Academic journal article Southern Quarterly

The Body in the Reservoir: Murder and Sensationalism in the South

Academic journal article Southern Quarterly

The Body in the Reservoir: Murder and Sensationalism in the South

Article excerpt

The Body in the Reservoir: Murder and Sensationalism in the South. By Michael Ayers Trotti. (Chapel Hill: University of North Carolina Press, 2009. 320 pp. Paper: $24.95, ISBN 978-0-8078-5842-4.)

If (part of) your name is Ayers, then perhaps you too should write a book about crime in nineteenth-century Virginia. Edward L. Ayers, of course, published a book on honor and crime a quarter century ago.' Although the title encompassed the whole South, it focused to no small extent on Virginia. So too have several other works on crime and the South. Admittedly, none of the other authors have the word "Ayers" in their name. All of the ones this reviewer can bring to hand, however, are different from Michael Ayers Trotti 's new work, and more like Ed Ayers's earlier one. The earlier ones are social histories, via the tried-and-true route of tunneling through incredible heaps of legal papers in the Virginia State Library and other such dark and wonderful archival storehouses. Their authors try to explain the way ordinary cases happened: who was murdered or raped, who was arrested and charged, who was tried (or lynched). They want to show how the administration or maladministration of justice revealed the deep cultural patterns of the South, whether these were changing or unchanging - patterns of violence, criminality, honor, and - above all - of race.

Trotti, by contrast, has written a cultural history that considers only a few illuminating cases - but these, he argues, reveal the way that Richmond's inhabitants were, in the nineteenth and early twentieth century, more accurately described as modern than as Southern. In an engaging and at times refreshingly informal style, he tells us how Richmond sensed sensational murders. Trotti sets the stage: you can almost hear the portentous first few notes of Law and Order's music. Here is a strangled woman, floating in the cold water of the reservoir. Here are the early-morning walkers who find her. She is soon identified as one Lizzie Madison, a young woman from the country. Soon the motive (inconvenient pregnancy) makes its appearance. And here comes the suspect (the too-kissing cousin Thomas Cluverius).

People had been killed in Richmond before 1 885. But this was when, Trotti argues, sensational murder "came of age" in Richmond. The city's press, which had grown by leaps and bounds over the last few decades, had in fact become a true "penny press" in which several dailies competed against each other to attract the attention of a mass reading public. And now they pulled out all of the emotional stops. They made it their main story for months, presenting testimony, analyzing motive and character (often without a shred of what a court would admit as evidence). As Trotti's own reading of diaries and letters shows, the editors and reporters succeeded in drawing many Richmond readers into an obsession that made the case and its figures personal objects of focus for many readers.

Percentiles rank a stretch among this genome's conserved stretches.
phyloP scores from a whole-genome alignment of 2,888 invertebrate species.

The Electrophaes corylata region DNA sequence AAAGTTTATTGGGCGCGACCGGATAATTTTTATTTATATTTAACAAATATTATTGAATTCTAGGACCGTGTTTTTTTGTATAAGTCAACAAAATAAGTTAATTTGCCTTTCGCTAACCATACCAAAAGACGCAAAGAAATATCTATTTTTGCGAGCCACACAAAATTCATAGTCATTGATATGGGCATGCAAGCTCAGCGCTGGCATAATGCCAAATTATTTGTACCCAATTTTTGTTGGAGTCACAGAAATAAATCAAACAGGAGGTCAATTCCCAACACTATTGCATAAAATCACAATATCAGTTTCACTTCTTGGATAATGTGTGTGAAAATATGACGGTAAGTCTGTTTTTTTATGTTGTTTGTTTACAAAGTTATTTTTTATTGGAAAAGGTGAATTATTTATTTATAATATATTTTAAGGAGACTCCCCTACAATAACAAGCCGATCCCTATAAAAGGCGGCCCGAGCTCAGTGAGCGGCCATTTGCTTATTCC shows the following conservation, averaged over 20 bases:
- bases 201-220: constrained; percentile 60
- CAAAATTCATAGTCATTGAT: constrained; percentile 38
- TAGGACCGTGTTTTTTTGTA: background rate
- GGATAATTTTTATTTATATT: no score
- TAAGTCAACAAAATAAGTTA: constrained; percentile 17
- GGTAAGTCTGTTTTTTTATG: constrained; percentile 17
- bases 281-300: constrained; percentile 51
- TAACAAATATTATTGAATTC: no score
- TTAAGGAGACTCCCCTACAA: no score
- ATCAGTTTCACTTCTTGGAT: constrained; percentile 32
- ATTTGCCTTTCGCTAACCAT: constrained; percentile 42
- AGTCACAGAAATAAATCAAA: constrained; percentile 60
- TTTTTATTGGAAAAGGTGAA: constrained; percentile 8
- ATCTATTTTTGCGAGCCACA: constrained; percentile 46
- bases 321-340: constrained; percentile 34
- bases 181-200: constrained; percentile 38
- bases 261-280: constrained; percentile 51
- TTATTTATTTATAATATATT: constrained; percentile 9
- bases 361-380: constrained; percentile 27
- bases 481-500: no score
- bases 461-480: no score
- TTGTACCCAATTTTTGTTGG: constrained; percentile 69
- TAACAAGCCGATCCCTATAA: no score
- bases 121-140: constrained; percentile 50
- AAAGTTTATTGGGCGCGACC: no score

The Cluverius coverage, Trotti argues, focused on discerning the character of the victim and the killer. Was he honest? Or was he a liar? Could religious faith have saved either the definitely dead victim or the accused killer, who was eventually executed? In such questions hide still other anxious quandaries driven by the core uncertainties of modern life. How can we "know" people in an ever-changing society, where neighbors move in and out of our lives, and where people cover lies with professions of faith and other kinds of false performance?

In the end, the evidence against Cluverius was mixed, and contradictory, in both the public and in the formal courts. The next stages of sensationalism would breeze beyond such nineteenth-century worries and accept that all the world was a stage. By the time the twentieth century dawned, Trotti argues, Richmond sensationalists seemed disinterested in the evidence - whether of guilt, or of character - and more interested in the drama. A full panoply of characters familiar to us from more recent cultural texts: gritty young women sleeping their way to the top; faithless husbands; brutal killers driven by animal madness. …

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